Hiking Games: Pass the Time on Trail or in Camp
When you know you’ve got a few hours left in your group hike or you’ve reached a particularly steep or difficult section of trail, sometimes it's nice to have a distraction. Trail games are a great way to keep everyone’s mind off the pain and on something else. And a lot of games can be played both during your hike and at camp. Plus, they’re fun!
Some games work great for young kids, but here are some (slightly more complicated) games that might work better for groups of older kids, teenagers and adults. They are all verbal games, and most can be played while hiking.
Ketchup or Mustard?
This is a fun guessing game where you only need one other person to play, although it can be fun with more people.
One person, the Word Master, thinks of something, a noun! As an example, our Word Master chooses, "Canada." Then, they answer the question, “Is it more like ketchup or mustard?” (Not always an easy question to answer.)
Let’s say the Word Master thinks Canada is more like ketchup. Other players then ask if the thing is more like ketchup or something else. For example, “Is it more like ketchup or a microwave?” From here, players continue to ask if it’s more like A or B, where A was what the target thing was more like last time. (“Is it more like a microwave or a dolphin?”)
This game can be very difficult depending on what the target thing is, but can also be very silly, like when you’re trying to figure out if Canada is more like a microwave or a cat.
A trail favorite! Contact is a more involved game, but allows everyone to participate.The instructions are a lot at first, but game play goes quickly and easily once you get the concept. You will need at least three players. One player is the Defender, and everyone else works together to guess the Defender's word.
- The Defender picks a word. Let’s say they pick the target word “hiker.”
- The Defender starts the game by sharing the first letter of their target word; in our example, “h.”
- Other players start to guess words that start with the same letter using the definition. In our example, if someone (Player A) thinks the word might be “house,” Player A might say something like, “Is your word a building I live in?”
- The Defender needs to try to find a word that matches Player A's definition and has the same letters given so far. If the Defender thinks of one, they say, “No, it’s not a house.” Note: The Defender can say any word as long as it fits the definition and starts with the right letters. In this case, something like “hut” or “home” would also work.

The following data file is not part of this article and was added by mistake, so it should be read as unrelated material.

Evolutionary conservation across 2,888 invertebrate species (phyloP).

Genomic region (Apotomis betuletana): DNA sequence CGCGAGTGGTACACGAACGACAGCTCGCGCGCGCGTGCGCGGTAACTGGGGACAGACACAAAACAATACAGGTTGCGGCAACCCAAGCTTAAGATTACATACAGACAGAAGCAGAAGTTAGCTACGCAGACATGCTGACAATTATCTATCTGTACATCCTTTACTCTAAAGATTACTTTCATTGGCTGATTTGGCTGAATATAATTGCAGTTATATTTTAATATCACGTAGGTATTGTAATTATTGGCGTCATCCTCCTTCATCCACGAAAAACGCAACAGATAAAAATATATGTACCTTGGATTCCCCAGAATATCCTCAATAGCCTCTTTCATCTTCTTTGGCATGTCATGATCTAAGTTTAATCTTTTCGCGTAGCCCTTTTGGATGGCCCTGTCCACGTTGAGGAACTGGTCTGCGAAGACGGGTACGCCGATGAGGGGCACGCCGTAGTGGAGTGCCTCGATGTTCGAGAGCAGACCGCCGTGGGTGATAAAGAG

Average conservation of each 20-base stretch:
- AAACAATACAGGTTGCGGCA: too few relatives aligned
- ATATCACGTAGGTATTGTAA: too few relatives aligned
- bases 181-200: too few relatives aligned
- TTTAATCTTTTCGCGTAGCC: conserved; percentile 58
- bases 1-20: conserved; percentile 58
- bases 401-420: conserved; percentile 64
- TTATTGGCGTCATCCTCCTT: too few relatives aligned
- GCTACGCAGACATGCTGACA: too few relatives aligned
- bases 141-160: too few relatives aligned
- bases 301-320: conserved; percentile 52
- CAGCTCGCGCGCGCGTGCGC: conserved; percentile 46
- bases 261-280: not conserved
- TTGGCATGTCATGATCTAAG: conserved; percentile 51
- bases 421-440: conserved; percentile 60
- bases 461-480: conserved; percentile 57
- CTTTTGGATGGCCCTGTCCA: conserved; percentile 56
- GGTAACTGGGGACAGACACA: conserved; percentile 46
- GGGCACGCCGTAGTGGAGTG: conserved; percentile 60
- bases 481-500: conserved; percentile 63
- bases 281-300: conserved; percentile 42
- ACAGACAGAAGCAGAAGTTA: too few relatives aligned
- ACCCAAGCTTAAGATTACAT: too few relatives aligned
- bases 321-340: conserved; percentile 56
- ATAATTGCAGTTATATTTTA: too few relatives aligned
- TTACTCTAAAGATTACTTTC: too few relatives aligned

- If the Defender is taking too long, the other players now try to guess the word from the definition given by Player A. If someone (Player B) thinks they have it, they yell, “Contact!” On the count of three (and don't count too fast — give the Defender a chance to come up with a word!), both Player A and Player B say their words out loud. Note: Unlike with the Defender in step 4, Player B does have to get the same word as Player A.
- If the words are the same (both Player A and Player B said, “house”), then the Defender has to give the next letter of the target word. In this example, the Defender would have to share that the second letter is “i.” If they don't say the same word, we return to step 3.
- The game continues the same way from step 3, and from here, only words that begin with “hi” can be played. If more letters are revealed, only words that begin with all of those letters can be guessed.
- Play continues until someone (let's say Player A) guesses an appropriate definition. In our case, something like "is this a walk in the woods?" The defender can't defend against that, so they'll stay quiet. As soon as another player (for example, player B) "contacts" it and gets the word "hike," the players win and the game is over.
Test the focus of your group with this game. You will need at least four players to effectively play but the more, the better. The first time you play the game, give the basic rules. And then see how high the group can count — don't give them time to figure out a strategy.